4. Hi Jo'Anne - Thanks for sharing that personal story. You've raised a lot of really interesting questions. I too have thought of true stories I want to tell, but haven't done so yet because I'm worried about hurting some family members. Though that's not the purpose of course, it's hard to really tell your own story without intertwining it with the people ho have shaped your life. Have you read Jo Berthelsen's memoir Soul Friend? It's a great example of how to do memoir in a sensitive way. Jo Wanmer has also ficitonalised true events. I'm sure they'd both have great insights. Thanks for sharing.

    1. Hi Nola,
      Thank you for your kind words. I reckon you should write your family stories (those who matter don't mind) - oooh I didn't really say that did I? Hehe!
      No actually I haven't read "Soul Friend" - the title also intrigues me. I shall consider it compulsory reading, before I write anymore about my charlie. I shall also look up Jo Wanmer's writings. This is going to be good.
      Cheerio :-)

  5. I love the sensitive way you are approaching this whole writing project, Jo'Anne. Not sure I can help all that much though, in that, as far as I am aware, everything in my memoir 'Soul Friend' was fact and not fiction--although sometimes our memories do trick us, I know. I think if I deliberately made some parts fiction in my writing, I would have to ensure my readers knew this via some label or other such as 'creative non-fiction' or fiction based on a real life story' or whatever.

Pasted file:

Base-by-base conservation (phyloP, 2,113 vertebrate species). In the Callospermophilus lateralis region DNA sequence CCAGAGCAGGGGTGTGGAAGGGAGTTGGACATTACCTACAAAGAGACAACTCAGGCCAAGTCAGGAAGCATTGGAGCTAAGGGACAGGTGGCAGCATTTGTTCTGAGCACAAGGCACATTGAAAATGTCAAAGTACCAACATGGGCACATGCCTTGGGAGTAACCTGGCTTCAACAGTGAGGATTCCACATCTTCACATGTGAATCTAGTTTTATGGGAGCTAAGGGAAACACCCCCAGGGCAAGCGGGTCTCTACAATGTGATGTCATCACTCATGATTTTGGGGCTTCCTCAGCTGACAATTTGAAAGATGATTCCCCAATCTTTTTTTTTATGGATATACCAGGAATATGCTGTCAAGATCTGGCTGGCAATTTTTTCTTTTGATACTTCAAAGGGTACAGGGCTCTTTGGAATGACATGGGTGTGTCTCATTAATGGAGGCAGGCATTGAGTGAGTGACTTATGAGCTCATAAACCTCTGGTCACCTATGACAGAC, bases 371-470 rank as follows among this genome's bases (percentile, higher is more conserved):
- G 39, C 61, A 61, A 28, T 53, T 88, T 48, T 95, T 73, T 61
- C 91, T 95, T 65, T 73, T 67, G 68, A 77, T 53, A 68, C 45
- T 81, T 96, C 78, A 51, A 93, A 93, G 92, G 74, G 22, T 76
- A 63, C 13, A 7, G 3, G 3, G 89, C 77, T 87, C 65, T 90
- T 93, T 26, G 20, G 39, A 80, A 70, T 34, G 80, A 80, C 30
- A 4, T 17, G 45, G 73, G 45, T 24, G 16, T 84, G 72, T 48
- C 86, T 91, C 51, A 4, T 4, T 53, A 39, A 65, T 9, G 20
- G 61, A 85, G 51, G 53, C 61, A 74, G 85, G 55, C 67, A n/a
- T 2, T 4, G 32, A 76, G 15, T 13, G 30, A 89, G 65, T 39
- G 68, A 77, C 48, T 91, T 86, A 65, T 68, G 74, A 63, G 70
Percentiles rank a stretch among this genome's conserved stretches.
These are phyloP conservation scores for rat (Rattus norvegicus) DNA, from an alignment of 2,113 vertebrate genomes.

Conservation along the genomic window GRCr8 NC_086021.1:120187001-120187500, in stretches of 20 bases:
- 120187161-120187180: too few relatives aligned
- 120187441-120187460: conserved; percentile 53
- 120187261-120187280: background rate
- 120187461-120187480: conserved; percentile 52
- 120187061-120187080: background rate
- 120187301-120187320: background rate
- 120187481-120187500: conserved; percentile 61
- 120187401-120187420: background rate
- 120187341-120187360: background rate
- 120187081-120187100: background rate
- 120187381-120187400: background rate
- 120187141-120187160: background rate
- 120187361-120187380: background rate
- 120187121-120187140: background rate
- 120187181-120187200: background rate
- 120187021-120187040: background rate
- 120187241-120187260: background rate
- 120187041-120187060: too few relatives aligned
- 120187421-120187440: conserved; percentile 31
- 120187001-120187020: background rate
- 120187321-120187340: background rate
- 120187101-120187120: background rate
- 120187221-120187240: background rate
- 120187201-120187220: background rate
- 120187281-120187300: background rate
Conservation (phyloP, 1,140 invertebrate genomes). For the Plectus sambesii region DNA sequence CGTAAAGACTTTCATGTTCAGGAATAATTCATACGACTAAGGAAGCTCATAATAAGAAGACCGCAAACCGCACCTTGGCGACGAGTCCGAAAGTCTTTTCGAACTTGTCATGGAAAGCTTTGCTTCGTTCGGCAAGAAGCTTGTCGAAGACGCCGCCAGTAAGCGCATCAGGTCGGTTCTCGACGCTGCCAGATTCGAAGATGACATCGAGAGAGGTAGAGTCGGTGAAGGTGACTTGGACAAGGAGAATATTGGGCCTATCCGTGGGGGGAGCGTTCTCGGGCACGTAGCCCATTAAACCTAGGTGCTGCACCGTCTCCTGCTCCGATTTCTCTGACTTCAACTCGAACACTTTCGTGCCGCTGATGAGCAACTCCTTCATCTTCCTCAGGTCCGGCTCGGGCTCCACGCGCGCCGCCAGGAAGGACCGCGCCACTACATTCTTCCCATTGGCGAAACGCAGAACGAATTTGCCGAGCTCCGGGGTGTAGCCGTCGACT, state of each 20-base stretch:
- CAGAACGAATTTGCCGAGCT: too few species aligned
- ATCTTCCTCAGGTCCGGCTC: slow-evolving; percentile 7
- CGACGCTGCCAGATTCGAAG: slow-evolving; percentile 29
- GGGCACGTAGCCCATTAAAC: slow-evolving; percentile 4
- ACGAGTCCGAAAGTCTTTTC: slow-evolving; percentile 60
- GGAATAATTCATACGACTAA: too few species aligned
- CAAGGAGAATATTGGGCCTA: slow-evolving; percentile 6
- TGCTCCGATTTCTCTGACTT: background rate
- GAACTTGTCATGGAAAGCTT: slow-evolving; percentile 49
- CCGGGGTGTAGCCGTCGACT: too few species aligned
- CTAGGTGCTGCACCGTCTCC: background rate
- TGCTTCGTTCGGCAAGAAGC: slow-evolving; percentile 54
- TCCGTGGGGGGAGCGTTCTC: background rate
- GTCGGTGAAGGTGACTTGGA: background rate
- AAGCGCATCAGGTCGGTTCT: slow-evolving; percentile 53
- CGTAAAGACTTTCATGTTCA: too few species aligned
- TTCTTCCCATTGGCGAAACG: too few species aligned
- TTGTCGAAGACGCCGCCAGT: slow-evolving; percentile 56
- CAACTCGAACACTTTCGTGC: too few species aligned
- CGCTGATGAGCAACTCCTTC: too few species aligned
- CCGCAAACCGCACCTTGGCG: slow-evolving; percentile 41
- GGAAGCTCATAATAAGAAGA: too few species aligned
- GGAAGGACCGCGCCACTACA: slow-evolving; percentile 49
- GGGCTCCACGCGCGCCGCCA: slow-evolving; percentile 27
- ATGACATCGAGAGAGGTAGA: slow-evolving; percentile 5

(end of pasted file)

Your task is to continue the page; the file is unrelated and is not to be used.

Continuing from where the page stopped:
Because my memoir was the story of my relationship with my lovely, older mentor or 'soul friend' Joy, I gave her the right to veto anything I included about her in the book or about her family or about our relationship. In the end, I did leave out a couple of things she felt her family might not like included and also one I could see she felt a little uncomfortable about--nothing is worth hurting someone who has helped us in the way my friend did. Also, I had three other people read my manuscript who either knew about or were part of many of the events I included in the book, specifically to check the facts against my memory of them and also to make sure I was being fair to all concerned and not hurting or misrepresenting anyone. There was one particularly sensitive section in the book that I agonised over--I wanted to share these particular events because it was an important part of my journey and also because I felt many others could benefit from what I might share. I changed it many times and checked with even more people about that part. In the end, I opted for 'softening' the vocabulary I used, removing some sentences and also taking much more on myself, if you understand what I mean, rather than blaming or criticising others. I think it is much better to be honest about ourselves and take the humble approach in it all. Having said all that though, I also covered myself in my introduction with comments such as 'My aim in my writing and speaking has always been to build others up and not tear down, but if I have hurt anyone by what I have written here or what I have omitted, I apologise. This is my story from my perspective ...' etc.